Approximately 35% of the hundreds of users gathered for the talk answered that they had already implemented a tiered storage policy, and 38% said they were committed to implementing such an infrastructure. Another 19% were considering tiered storage for their environments.
Glasshouse Technologies Inc. consultant Richard Scannell, moderating the session, asked for a show of hands on another question. "Is there anyone who is invested or who has been invested in a wide-scale destruction of data in their environment?"
The hall went silent. Not a single hand was raised.
Try thinking about your digital storage in terms of paper-based records management, he told the attendees.
"The way it works now is like being able to fit more paper in the same box every year, but always needing more boxes," Scannell said. "And we put different languages on the paper every year, so we need to keep people around to read the different languages. Worse, we're still not sure what's where.
"The bottom line," he said, "is that people need to start having bonfires."
Users were enthusiastic about Scannell's ideas. Bill Camp, special projects director for the Federal Reserve, said he didn't have a deletion policy in his shop yet, but that he would be making one. "Data is growing too fast, he said. "We don't have the financial capacity to keep buying storage. We're going to have to make a policy."
But in another audience poll, while most agreed that getting people outside of IT into conversations about data purges was critical to implementing such a policy, 68% said they felt they will be able to get some opinions, but no real, ongoing participation from their CEOs.
That lack of confidence was also reflected in many users' comments when they began contemplating bringing new policies into the real world.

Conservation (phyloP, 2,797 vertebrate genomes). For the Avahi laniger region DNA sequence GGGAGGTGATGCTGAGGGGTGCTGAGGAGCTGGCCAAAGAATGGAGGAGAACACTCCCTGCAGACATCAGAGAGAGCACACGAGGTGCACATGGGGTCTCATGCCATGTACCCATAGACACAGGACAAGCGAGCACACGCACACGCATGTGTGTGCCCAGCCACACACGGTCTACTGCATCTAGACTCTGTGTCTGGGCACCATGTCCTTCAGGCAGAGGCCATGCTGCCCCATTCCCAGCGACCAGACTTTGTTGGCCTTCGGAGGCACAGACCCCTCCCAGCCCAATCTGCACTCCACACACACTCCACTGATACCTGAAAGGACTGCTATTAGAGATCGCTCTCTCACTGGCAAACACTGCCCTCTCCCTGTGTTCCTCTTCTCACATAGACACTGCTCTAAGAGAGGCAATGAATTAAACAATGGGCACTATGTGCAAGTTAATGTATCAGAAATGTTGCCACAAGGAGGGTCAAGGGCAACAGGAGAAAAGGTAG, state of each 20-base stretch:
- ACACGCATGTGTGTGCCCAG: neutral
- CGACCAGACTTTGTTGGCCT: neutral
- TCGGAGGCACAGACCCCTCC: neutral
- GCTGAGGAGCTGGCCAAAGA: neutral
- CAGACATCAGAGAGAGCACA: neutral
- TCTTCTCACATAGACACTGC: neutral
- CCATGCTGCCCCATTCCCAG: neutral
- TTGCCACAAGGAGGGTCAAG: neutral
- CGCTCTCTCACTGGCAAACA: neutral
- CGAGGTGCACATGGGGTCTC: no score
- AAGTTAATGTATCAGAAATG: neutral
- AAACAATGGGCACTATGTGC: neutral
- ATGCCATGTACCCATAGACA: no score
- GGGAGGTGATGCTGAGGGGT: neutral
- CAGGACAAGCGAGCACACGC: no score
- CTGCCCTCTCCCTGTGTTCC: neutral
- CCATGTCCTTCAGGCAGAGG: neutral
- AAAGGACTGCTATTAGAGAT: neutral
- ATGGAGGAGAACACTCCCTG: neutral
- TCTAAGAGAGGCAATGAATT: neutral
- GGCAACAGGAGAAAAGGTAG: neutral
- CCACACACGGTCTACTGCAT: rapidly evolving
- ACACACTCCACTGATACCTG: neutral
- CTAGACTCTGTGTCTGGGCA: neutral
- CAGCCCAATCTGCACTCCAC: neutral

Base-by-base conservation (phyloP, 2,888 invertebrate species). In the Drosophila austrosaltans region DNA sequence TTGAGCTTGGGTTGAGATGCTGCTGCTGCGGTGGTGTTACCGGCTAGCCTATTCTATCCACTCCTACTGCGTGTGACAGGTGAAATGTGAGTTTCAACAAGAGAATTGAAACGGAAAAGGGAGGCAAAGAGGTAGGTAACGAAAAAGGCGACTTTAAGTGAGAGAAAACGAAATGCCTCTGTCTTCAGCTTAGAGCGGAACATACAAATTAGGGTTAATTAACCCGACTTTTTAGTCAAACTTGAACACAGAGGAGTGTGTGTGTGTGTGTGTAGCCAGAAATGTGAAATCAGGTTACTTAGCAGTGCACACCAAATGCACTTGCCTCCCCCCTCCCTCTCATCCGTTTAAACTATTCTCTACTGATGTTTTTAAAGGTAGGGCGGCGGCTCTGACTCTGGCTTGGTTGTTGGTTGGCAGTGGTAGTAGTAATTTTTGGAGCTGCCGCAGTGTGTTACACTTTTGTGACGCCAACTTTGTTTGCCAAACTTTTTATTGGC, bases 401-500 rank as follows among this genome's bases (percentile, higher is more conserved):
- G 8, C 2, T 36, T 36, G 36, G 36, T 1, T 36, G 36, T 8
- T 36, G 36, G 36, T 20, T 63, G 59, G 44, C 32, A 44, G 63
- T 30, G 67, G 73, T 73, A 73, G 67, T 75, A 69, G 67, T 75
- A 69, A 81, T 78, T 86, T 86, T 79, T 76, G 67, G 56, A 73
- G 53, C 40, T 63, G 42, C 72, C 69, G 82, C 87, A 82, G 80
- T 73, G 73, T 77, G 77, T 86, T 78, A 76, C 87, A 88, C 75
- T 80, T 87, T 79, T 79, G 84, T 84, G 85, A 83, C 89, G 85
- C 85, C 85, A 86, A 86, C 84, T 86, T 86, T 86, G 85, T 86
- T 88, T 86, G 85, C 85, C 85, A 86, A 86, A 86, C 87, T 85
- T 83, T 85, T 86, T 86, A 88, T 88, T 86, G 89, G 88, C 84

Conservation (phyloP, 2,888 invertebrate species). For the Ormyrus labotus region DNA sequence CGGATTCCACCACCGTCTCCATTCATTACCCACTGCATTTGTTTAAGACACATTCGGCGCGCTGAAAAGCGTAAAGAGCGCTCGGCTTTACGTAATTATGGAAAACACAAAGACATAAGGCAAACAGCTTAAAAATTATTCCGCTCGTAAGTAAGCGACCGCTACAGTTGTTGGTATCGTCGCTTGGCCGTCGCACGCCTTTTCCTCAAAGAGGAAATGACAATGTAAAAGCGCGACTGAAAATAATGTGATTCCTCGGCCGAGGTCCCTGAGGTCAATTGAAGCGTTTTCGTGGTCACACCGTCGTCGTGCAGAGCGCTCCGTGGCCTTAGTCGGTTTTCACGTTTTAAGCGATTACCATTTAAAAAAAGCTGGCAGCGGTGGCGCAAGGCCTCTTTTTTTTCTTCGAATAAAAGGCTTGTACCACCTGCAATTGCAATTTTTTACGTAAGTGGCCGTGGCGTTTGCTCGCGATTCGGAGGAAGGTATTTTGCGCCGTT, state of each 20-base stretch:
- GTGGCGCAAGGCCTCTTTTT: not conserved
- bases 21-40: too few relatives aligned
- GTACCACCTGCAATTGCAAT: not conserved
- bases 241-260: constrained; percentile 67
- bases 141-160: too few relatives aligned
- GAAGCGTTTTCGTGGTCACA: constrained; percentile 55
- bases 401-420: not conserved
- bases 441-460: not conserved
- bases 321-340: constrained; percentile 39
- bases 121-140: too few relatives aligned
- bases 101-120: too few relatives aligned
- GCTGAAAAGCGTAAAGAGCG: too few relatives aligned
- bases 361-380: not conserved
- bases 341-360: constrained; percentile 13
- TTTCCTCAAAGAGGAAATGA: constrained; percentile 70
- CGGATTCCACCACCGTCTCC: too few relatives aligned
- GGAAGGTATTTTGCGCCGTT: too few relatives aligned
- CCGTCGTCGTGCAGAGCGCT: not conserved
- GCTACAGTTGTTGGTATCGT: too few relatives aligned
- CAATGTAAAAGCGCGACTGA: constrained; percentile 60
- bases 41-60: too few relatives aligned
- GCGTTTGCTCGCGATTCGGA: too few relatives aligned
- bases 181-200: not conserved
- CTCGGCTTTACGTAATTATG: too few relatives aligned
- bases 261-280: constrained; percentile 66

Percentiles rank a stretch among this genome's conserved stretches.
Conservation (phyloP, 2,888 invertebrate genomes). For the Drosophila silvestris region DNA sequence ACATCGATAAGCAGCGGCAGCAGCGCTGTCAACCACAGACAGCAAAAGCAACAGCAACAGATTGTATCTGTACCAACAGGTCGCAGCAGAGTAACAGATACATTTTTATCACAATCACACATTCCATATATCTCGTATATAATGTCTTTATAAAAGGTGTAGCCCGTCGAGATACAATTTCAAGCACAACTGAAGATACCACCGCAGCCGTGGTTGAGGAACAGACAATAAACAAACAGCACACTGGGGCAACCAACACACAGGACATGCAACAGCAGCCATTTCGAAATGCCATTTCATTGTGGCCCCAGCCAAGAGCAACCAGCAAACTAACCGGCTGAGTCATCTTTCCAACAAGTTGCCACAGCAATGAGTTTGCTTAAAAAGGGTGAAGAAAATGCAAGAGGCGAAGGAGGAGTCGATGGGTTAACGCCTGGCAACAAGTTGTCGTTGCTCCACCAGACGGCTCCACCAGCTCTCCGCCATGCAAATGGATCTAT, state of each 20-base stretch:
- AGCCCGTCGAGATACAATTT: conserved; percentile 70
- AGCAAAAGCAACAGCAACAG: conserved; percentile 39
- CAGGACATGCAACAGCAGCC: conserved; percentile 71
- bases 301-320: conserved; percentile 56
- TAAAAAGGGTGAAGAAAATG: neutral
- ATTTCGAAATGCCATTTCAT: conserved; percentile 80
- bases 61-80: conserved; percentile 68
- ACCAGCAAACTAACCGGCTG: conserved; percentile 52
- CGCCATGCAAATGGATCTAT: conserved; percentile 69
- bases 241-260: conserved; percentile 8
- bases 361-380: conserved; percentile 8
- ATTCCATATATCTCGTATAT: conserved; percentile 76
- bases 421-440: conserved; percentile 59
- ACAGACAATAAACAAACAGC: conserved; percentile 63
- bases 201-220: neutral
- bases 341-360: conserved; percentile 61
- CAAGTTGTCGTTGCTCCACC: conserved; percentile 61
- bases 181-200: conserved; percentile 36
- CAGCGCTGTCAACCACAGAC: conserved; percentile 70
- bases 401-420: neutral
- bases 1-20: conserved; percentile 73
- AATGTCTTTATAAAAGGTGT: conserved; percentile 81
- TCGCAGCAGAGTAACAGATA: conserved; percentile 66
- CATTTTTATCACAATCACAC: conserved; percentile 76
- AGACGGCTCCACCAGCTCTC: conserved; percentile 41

According to Keith Clark, a technical advisor in computing operations for Alcatel Canada Inc., getting the corporate hierarchy to understand IT's needs is often easier said than done.
"Usually, they'll say storage is cheap -- just go deal with it," he said. "They're not devoting engineers to deciding retention policies and storage tiers … It's more difficult with unstructured data, too," Clark added. "They tend to just want to hold everything for the longest period possible. It's easier when there's a specific law."
For some companies, deletion isn't an option. "I'm not sure our environment has that many throwaways," said George Harris, storage architect with the US Patent and Trade Office.
'A more productive discussion'
As a first step toward setting a deletion policy, Scannell advised users to put hard numbers in front of execs -- by calculating a "Run rate", a figure to show how much it would cost their organization to maintain data in compliance with regulations if they were to stop creating data today.
"You'll find it'll cost more and more and more money just to keep the lights on," Scannell said. "And just one deletion policy can result in a huge reduction in cost."
Still, Scannell insisted, "This policy is not something you or I should be deciding. People closest to the way the company makes money are the ones who should make this decision."
He also offered one idea for engaging the C-suite more effectively. "If someone challenges your number, take their number and plug it into your model -- you need to get into a more productive discussion than just 'your numbers are wrong'."
Another early step, according to Scannell, would be to start talking tough with vendors. "Stop talking about products and start talking about capabilities. If you can get someone to answer, 'when does this data go away,' you're in better shape than anyone else."